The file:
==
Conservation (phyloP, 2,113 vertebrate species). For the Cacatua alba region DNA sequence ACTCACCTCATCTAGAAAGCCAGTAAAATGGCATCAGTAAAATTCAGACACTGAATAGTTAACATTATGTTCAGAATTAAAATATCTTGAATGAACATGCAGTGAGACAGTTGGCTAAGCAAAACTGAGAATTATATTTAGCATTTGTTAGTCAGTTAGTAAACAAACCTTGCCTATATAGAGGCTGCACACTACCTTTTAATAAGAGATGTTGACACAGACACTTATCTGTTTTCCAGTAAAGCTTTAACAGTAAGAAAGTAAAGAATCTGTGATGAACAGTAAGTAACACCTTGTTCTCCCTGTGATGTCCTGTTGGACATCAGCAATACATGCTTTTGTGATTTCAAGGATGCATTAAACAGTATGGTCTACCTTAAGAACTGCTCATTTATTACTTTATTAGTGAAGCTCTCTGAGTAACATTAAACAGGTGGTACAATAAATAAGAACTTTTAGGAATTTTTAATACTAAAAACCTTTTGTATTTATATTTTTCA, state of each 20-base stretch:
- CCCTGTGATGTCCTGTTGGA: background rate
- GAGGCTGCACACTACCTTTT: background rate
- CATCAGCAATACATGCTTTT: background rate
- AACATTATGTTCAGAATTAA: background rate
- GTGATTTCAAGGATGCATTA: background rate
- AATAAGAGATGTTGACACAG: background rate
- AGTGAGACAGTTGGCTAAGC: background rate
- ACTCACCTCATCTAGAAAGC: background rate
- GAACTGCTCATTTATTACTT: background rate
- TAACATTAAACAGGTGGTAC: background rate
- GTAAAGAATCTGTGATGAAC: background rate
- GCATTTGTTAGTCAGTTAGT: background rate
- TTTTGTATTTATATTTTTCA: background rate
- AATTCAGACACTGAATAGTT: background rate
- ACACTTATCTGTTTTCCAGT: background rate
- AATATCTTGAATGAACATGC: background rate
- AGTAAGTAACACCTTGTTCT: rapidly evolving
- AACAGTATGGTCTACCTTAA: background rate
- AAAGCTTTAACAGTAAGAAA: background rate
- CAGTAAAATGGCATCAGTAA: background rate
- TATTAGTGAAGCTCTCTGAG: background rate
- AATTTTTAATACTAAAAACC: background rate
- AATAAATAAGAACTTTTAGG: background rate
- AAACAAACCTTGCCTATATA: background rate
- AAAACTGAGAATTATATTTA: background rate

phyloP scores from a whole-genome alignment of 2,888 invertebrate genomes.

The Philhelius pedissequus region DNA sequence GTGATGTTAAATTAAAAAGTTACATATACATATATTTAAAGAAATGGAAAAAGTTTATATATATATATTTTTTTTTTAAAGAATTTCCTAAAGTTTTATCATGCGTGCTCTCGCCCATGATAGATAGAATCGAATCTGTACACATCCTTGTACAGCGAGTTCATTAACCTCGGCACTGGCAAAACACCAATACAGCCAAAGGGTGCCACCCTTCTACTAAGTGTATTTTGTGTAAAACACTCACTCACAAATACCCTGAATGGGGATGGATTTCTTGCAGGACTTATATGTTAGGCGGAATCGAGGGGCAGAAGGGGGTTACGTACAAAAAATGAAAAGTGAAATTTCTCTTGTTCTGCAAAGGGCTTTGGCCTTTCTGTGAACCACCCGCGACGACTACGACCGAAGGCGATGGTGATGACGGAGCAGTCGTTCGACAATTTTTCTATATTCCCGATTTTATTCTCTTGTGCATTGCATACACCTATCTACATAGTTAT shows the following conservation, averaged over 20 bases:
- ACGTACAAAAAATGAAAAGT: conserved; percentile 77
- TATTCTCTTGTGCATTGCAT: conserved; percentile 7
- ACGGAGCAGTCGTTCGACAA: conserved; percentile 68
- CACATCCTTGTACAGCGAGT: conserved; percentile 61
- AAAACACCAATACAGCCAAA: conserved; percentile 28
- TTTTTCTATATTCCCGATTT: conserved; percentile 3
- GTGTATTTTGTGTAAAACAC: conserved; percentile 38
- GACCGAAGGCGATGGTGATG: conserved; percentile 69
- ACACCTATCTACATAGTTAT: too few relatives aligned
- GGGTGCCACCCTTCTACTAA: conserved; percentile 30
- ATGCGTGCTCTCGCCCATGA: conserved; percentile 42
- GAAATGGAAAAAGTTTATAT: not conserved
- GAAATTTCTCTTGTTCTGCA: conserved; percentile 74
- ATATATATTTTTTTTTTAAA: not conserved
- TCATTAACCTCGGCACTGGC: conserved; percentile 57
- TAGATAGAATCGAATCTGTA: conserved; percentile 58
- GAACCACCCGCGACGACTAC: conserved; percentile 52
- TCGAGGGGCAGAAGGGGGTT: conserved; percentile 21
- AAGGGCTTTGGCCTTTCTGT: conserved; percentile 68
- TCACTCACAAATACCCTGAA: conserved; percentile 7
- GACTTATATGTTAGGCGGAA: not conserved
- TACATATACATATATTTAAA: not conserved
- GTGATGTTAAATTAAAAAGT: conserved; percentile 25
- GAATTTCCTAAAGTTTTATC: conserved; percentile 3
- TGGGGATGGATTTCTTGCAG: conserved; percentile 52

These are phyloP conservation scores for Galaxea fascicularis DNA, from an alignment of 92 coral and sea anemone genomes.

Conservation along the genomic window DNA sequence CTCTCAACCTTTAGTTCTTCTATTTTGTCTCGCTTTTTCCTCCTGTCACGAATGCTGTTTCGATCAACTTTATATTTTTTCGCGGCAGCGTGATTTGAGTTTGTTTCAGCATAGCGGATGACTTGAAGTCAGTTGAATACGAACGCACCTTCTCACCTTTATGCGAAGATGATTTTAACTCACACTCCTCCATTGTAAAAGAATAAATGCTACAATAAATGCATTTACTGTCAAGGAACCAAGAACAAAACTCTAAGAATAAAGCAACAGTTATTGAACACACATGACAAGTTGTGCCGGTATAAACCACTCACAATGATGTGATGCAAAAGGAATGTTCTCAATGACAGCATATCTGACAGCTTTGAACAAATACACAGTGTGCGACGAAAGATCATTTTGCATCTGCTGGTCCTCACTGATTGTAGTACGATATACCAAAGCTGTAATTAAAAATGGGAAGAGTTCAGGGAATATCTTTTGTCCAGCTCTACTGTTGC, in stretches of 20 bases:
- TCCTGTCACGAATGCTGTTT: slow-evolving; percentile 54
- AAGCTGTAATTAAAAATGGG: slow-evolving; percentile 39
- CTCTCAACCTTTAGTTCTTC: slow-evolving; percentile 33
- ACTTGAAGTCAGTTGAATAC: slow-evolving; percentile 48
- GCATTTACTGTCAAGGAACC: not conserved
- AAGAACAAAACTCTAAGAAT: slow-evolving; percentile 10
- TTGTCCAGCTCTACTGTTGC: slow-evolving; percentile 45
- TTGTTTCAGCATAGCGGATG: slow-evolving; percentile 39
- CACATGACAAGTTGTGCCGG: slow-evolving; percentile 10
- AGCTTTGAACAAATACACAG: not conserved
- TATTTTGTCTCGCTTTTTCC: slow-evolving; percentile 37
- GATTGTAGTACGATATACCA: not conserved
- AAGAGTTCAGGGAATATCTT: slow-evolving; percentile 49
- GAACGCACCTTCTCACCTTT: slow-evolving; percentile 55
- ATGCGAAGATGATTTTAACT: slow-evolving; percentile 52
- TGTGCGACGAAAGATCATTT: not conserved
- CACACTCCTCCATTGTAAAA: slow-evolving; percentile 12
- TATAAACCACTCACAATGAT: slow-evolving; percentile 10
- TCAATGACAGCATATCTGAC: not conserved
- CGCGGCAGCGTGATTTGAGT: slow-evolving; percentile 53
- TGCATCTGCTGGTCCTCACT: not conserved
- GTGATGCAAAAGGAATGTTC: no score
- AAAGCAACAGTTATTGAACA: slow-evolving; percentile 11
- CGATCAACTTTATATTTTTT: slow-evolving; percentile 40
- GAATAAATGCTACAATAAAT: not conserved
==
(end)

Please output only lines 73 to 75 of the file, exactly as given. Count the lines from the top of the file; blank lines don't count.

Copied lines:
- TATAAACCACTCACAATGAT: slow-evolving; percentile 10
- TCAATGACAGCATATCTGAC: not conserved
- CGCGGCAGCGTGATTTGAGT: slow-evolving; percentile 53